The Act provides that employees of eligible employers can receive two weeks (up to 80 hours) of paid sick leave at 100% of the employee’s pay where the employee is unable to work because the employee is quarantined, and/or experiencing COVID-19 symptoms, and seeking a medical diagnosis. An employee who is unable to work because of a need to care for an individual subject to quarantine, to care for a child whose school is closed or child care provider is unavailable for reasons related to COVID-19, and/or the employee is experiencing substantially similar conditions as specified by the U.S. Department of Health and Human Services can receive two weeks (up to 80 hours) of paid sick leave at 2/3 the employee’s pay. An employee who is unable to work due to a need to care for a child whose school is closed, or child care provider is unavailable for reasons related to COVID-19, may in some instances receive up to an additional ten weeks of expanded paid family and medical leave at 2/3 the employee’s pay.
Paid Sick Leave Credit
For an employee who is unable to work because of Coronavirus quarantine or self-quarantine or has Coronavirus symptoms and is seeking a medical diagnosis, eligible employers may receive a refundable sick leave credit for sick leave at the employee’s regular rate of pay, up to $511 per day and $5,110 in the aggregate, for a total of 10 days. For an employee who is caring for someone with Coronavirus, or is caring for a child because the child’s school or child care facility is closed, or the child care provider is unavailable due to the Coronavirus, eligible employers may claim a credit for two-thirds of the employee’s regular rate of pay, up to $200 per day and $2,000 in the aggregate, for up to 10 days. Eligible employers are entitled to an additional tax credit determined based on costs to maintain health insurance coverage for the eligible employee during the leave period.
Child Care Leave Credit
In addition to the sick leave credit, for an employee who is unable to work because of a need to care for a child whose school or child care facility is closed or whose child care provider is unavailable due to the Coronavirus, eligible employers may receive a refundable child care leave credit. This credit is equal to two-thirds of the employee’s regular pay, capped at $200 per day or $10,000 in the aggregate. Up to 10 weeks of qualifying leave can be counted towards the child care leave credit. Eligible employers are entitled to an additional tax credit determined based on costs to maintain health insurance coverage for the eligible employee during the leave period.
Prompt Payment for the Cost of Providing Leave
When employers pay their employees, they are required to withhold from their employees’ paychecks federal income taxes and the employees’ share of Social Security and Medicare taxes. The employers then are required to deposit these federal taxes, along with their share of Social Security and Medicare taxes, with the IRS and file quarterly payroll tax returns (Form 941 series) with the IRS.
Under guidance that will be released next week, eligible employers who pay qualifying sick or child care leave will be able to retain an amount of the payroll taxes equal to the amount of qualifying sick and child care leave that they paid, rather than deposit them with the IRS.
The payroll taxes that are available for retention include withheld federal income taxes, the employee share of Social Security and Medicare taxes, and the employer share of Social Security and Medicare taxes with respect to all employees.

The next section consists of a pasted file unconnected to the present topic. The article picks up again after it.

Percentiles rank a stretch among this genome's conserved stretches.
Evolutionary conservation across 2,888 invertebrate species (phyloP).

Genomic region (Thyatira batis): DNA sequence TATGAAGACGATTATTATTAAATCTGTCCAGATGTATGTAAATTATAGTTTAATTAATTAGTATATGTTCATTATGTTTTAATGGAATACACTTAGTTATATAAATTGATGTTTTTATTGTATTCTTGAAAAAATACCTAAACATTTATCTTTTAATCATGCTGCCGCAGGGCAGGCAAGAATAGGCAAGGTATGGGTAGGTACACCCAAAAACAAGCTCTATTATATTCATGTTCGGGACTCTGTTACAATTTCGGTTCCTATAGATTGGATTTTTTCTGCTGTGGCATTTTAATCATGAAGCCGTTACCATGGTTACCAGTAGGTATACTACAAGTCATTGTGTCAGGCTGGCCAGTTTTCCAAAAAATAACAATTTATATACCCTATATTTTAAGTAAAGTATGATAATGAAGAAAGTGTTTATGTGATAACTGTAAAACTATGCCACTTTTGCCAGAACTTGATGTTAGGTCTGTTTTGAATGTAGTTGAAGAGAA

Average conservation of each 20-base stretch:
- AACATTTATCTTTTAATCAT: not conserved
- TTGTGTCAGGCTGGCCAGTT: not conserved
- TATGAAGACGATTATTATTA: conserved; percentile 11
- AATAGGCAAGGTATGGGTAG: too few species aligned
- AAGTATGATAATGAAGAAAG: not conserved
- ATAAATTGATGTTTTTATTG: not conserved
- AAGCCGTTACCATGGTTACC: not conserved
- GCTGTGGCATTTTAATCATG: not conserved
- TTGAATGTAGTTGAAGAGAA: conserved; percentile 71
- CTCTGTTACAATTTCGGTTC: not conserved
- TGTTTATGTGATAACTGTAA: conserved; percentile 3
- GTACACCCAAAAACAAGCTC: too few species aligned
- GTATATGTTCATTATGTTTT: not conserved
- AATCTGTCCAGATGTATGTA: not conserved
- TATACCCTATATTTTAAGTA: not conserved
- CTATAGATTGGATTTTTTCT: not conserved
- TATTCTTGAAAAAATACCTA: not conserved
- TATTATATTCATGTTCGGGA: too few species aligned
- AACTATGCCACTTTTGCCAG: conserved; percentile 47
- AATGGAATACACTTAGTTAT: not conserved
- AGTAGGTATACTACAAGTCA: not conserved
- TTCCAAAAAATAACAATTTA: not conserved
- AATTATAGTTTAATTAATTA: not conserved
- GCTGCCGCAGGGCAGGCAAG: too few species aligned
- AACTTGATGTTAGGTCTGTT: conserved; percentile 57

If there are not sufficient payroll taxes to cover the cost of qualified sick and child care leave paid, employers will be able file a request for an accelerated payment from the IRS. The IRS expects to process these requests in two weeks or less. The details of this new, expedited procedure will be announced next week.
If an eligible employer paid $5,000 in sick leave and is otherwise required to deposit $8,000 in payroll taxes, including taxes withheld from all its employees, the employer could use up to $5,000 of the $8,000 of taxes it was going to deposit for making qualified leave payments. The employer would only be required under the law to deposit the remaining $3,000 on its next regular deposit date.
If an eligible employer paid $10,000 in sick leave and was required to deposit $8,000 in taxes, the employer could use the entire $8,000 of taxes in order to make qualified leave payments and file a request for an accelerated credit for the remaining $2,000.
Equivalent child care leave and sick leave credit amounts are available to self-employed individuals under similar circumstances. These credits will be claimed on their income tax return and will reduce estimated tax payments.
Small Business Exemption
Small businesses with fewer than 50 employees will be eligible for an exemption from the leave requirements relating to school closings or child care unavailability where the requirements would jeopardize the ability of the business to continue. The exemption will be available on the basis of simple and clear criteria that make it available in circumstances involving jeopardy to the viability of an employer’s business as a going concern. Labor will provide emergency guidance and rulemaking to clearly articulate this standard.
Labor will be issuing a temporary non-enforcement policy that provides a period of time for employers to come into compliance with the Act. Under this policy, Labor will not bring an enforcement action against any employer for violations of the Act so long as the employer has acted reasonably and in good faith to comply with the Act. Labor will instead focus on compliance assistance during the 30-day period.
For More Information
For more information about these credits and other relief, visit Coronavirus Tax Relief on IRS.gov. Information regarding the process to receive an advance payment of the credit will be posted next week.